Tuesday, December 9, 2008

NYC: A Prayer for the Homeless

Somewhere in Manhattan, not too far off from Times Square, Erin and I were walking. It was in the afternoon on Friday, and we were indulging in our exploration just a couple of hours or so before heading to the MoMA. We turned a crowded corner and something caught my eye. It looked like a garbage bag tossed against the side of the building, and we stepped to our right to dodge it. I looked a bit closer as a I passed and realized, to my horror, it was a woman in a tattered blanket.

She was partially lying on the sidewalk, and partially leaning against the wall. It was a strange, contorted position and I can't imagine how it was at all comfortable. Her face was distraught. She looked genuinely afraid and almost as if she were crying. In her hands was a paper cup, which she was clutching with effort and yet failing to hold straight up.

I've never seen a homeless person seem so miserable in this country. Perhaps that sounds naive, but generally when I pass such people they in no way resemble what I saw in her. Sometimes they appear half sane. Sometimes they appear drunk. Sometimes they seem carefree and almost blissful, and other times they seem quite unhappy. However, never before had I seen one of them looking utterly miserable, unhappy, and afraid. It wrenched my heart and I stopped in my tracks, feeling completely helpless.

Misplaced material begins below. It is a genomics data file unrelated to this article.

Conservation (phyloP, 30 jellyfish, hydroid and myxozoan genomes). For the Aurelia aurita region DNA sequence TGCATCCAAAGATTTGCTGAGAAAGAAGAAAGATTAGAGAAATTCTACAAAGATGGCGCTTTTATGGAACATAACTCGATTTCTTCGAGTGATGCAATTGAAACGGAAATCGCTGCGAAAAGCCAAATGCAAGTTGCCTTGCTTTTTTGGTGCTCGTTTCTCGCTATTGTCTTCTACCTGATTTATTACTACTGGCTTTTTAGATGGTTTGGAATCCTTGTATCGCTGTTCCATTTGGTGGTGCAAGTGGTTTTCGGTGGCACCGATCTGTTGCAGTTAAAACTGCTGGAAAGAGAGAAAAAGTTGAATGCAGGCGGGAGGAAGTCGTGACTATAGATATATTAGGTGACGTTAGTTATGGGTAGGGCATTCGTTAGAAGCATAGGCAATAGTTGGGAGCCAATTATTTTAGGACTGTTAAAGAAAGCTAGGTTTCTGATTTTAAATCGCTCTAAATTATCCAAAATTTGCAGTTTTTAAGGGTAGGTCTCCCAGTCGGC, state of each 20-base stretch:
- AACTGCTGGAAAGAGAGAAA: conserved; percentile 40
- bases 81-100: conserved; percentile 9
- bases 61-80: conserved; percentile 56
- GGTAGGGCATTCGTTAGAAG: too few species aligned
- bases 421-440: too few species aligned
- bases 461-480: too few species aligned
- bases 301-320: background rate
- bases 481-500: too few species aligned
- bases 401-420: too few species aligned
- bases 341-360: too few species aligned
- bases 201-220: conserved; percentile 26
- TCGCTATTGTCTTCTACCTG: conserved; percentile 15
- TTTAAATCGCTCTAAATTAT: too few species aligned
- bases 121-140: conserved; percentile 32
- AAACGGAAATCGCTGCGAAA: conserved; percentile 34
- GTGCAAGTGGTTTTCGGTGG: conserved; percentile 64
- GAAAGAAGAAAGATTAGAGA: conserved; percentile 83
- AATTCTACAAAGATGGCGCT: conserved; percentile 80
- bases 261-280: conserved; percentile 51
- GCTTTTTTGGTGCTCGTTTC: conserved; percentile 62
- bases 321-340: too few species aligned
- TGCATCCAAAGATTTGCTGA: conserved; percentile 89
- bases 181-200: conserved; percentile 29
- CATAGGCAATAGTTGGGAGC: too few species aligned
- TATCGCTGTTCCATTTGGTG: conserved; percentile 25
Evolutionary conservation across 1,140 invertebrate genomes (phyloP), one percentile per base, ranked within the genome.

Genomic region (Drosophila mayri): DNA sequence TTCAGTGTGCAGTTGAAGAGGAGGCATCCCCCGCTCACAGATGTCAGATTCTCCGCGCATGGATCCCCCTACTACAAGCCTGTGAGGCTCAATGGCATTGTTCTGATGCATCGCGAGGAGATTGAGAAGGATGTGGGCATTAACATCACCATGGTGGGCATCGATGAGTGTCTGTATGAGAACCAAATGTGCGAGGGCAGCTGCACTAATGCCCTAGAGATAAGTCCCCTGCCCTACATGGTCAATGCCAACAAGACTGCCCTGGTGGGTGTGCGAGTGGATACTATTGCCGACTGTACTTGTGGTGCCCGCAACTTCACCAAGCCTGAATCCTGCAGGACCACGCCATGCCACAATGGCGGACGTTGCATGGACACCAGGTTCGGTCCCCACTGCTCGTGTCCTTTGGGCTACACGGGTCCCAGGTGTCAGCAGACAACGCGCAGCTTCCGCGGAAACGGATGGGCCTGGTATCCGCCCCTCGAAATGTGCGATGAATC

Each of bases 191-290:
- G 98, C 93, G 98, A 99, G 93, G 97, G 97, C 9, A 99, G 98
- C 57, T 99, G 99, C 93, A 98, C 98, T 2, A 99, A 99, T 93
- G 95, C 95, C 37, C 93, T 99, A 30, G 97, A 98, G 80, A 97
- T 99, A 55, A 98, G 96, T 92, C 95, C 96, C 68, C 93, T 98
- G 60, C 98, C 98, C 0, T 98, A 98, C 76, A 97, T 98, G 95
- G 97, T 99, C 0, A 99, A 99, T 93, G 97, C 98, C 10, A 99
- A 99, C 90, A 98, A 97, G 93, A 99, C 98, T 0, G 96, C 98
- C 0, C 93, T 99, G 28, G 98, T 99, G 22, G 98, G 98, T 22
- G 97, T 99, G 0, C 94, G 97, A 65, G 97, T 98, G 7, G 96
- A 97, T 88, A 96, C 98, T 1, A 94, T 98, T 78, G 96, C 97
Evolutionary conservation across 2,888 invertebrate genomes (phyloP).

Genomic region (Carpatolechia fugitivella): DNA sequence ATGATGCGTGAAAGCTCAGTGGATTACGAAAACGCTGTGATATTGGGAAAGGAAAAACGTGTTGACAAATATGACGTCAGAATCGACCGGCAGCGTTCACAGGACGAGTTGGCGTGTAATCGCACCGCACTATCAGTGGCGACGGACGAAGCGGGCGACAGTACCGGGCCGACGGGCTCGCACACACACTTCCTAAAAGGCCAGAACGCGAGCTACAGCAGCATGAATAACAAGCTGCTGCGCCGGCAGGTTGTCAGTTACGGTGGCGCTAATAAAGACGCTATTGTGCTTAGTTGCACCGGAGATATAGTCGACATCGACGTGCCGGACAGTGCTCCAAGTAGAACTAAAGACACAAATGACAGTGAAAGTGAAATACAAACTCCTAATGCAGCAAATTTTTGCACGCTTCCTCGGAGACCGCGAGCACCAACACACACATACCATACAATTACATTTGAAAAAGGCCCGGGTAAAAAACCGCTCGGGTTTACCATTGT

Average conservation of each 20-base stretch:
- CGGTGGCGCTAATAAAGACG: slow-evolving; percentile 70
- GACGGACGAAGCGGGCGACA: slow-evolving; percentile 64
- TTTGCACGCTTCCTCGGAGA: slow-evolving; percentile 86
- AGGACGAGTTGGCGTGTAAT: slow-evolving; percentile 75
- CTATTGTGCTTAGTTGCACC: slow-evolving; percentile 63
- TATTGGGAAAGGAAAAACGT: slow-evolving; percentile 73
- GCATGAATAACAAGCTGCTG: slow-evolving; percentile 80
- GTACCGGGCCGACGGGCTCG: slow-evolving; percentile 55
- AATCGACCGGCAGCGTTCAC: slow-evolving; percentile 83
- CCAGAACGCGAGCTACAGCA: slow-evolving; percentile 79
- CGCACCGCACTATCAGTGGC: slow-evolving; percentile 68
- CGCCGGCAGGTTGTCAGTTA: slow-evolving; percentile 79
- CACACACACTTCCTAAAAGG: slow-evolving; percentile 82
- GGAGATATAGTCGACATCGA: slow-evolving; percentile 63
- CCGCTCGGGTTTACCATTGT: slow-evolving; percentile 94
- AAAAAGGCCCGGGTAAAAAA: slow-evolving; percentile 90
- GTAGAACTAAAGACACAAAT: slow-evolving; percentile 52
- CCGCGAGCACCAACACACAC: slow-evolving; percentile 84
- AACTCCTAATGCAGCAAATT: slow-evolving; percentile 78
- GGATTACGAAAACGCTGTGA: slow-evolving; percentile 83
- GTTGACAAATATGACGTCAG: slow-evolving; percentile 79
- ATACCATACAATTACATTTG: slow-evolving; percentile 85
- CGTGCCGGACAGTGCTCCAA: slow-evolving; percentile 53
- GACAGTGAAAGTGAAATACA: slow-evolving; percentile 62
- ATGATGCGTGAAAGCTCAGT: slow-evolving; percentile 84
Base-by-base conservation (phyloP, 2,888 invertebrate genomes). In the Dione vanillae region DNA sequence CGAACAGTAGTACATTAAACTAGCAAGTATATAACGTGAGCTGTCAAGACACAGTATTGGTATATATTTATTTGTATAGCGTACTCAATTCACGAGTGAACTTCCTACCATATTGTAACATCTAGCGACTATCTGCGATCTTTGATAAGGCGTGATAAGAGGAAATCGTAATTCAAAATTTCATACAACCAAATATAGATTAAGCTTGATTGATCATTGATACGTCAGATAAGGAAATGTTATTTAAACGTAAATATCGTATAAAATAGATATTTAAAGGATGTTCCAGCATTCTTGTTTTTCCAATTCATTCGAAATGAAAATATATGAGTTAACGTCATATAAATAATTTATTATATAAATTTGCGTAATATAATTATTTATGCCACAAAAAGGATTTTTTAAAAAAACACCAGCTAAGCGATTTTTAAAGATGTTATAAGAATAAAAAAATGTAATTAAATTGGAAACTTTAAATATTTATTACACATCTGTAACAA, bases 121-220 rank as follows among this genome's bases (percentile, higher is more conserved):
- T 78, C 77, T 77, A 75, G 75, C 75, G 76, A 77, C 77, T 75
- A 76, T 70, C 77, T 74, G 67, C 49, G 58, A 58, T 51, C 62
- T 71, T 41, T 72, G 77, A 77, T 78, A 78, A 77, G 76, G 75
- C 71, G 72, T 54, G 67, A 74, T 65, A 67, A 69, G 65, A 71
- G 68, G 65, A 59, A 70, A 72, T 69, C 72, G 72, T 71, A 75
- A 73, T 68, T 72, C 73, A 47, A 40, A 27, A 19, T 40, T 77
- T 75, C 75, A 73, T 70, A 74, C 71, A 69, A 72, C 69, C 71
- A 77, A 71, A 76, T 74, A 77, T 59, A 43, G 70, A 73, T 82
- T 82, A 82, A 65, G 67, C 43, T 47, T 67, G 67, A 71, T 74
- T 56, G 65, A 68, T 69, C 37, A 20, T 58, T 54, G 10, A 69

I regret not doing something, though I can't imagine what I could have done. I could have put my arm around her, I could have sat with her. However, nothing I was capable of doing could have sustained her in any way for more than a few minutes. I thought of the Salvation Army bell-ringers standing at practically every corner, putting on a sideshow to collect the change from passers-by. I thought of the almost theatrical members of the homeless coalition that were as frequently distributed. I was angered at these thoughts. No, it wasn't their fault and yes, they probably did serve the homeless. Nonetheless, something seemed unjust, and my conscience demanded a perpetrator. And so out of helplessness, faith and hope, I offer a prayer for the homeless:

God, have mercy on the downtrodden in New York City. Have mercy on the mentally ill and grace on the irresponsible. To the downtrodden: stretch out your hand over them as members of organizations like the Salvation Army, but also, and perhaps more importantly, through the hands and hearts of the city's inhabitants. May it be placed heavily on them that these people are their brothers and their sisters. That taxation or progressive administrative infrastructure do not remove a shred of the responsibility that each of us share in loving and caring for them with our own hands. They are your children as much as we are. They are as undeserving of your compassion as we are. I pray that we know this, and that we reach out to them in love twice as hard because of this knowledge.